SYDNEY • Australian researchers have identified 48 new genetic variants that influence if a person will be left-or right-handed, or ambidextrous, in the largest-ever study of its kind.
But scientists remained convinced that environmental factors play a larger role than genetics in terms of influence on handedness.
The study, released yesterday, analysed genetic data from more than 1.7 million people, identifying 41 genetic variants associated with being left-handed, and seven with being ambidextrous.
Coming from such a large data set, the results also reaffirmed the relatively small role that genetics plays in the process, said joint-senior author, Professor David Evans from The University of Queensland Diamantina Institute.
“The results from our analyses suggested that genetic factors could only account for a small amount of the variation in handedness, whereas environmental factors were likely to play a much more important role,” he said.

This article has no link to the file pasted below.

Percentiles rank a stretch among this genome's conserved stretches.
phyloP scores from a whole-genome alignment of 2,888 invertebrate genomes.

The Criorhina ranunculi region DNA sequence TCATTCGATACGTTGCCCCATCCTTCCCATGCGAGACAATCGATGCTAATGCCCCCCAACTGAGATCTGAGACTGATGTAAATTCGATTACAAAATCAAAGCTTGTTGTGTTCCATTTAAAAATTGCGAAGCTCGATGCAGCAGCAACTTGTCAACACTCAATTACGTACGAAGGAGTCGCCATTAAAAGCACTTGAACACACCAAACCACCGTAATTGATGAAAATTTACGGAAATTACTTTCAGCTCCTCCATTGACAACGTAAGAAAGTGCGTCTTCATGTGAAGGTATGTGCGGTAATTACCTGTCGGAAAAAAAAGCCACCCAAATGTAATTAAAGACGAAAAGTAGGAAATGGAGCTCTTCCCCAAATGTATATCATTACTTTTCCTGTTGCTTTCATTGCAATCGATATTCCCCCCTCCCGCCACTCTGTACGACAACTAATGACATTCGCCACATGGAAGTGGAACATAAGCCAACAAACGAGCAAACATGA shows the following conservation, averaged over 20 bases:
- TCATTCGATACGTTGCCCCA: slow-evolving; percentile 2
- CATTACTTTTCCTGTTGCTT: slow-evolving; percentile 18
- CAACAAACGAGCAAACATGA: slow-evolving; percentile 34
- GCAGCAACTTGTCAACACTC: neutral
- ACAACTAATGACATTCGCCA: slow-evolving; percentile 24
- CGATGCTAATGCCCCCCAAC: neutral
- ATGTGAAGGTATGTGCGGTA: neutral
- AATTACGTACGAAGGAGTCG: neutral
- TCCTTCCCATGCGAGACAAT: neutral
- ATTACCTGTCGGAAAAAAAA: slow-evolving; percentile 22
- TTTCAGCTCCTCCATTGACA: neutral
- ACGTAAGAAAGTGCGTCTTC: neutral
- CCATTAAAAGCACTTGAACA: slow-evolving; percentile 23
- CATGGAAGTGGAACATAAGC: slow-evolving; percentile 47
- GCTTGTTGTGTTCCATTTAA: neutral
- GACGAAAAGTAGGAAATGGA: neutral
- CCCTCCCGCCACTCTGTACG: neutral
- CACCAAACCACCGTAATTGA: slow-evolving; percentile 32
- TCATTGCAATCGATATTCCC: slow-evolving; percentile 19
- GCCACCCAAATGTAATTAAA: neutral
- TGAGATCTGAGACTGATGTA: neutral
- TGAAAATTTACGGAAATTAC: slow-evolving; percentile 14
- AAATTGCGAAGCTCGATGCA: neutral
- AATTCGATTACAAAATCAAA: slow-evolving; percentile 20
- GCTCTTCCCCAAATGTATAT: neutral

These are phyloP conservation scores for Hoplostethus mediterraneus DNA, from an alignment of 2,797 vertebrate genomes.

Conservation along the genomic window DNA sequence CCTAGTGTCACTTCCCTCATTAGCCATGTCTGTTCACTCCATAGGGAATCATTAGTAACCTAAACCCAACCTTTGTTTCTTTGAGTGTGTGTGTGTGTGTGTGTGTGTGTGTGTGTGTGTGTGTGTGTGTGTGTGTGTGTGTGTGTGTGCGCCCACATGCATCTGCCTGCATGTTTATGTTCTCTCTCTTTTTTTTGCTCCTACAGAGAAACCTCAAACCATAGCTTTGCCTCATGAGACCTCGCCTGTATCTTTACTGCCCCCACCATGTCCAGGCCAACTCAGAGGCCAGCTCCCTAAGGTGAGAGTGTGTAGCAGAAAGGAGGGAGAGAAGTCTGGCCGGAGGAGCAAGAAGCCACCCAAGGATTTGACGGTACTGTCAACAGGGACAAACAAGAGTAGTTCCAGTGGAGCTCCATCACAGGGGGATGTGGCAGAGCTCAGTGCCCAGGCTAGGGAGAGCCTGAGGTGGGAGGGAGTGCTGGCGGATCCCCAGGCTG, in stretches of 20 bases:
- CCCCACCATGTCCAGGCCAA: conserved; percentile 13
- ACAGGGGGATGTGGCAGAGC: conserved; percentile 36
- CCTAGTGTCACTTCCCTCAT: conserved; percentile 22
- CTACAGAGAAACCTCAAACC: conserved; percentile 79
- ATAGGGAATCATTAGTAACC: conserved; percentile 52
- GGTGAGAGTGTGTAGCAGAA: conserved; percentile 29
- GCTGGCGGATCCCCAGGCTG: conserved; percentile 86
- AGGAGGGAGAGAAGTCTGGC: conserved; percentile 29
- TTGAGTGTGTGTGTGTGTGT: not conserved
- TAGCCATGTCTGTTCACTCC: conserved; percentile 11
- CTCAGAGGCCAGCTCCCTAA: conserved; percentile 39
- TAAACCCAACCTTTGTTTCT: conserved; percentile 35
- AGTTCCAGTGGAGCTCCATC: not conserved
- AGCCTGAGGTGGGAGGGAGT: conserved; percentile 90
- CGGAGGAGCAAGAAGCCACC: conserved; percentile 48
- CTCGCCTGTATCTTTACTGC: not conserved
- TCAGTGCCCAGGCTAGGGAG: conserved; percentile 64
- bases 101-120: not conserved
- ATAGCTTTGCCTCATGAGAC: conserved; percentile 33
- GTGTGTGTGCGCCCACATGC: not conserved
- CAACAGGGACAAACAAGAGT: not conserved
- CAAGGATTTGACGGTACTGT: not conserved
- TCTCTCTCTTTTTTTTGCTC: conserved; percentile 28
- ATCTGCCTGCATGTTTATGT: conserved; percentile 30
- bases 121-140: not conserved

“This percentage was similar for ambidexterity, meaning factors such as injuring a hand or training by playing sport or musical instruments are likely to have a strong role in a person’s ability to use both hands equally well.”
Study co-lead author and head of QIMR Berghofer’s Psychiatric Genetics Group, Professor Sarah Medland said the causes behind left-and right-handedness go beyond just idle curiosity. “Although there is an enduring fascination with why some people are left-or right-handed or both, understanding why… is also an important research question because handedness can influence brain structure and the way different functions are located within the brain,” she said.
Hand preference is first observed while still in the womb, with embryos showing single arm movements, the researchers say.
The rate of left-handedness differs across countries, from about 3 per cent to 12 per cent. In Australia, Britain and the United States, the figure is around 10 per cent.
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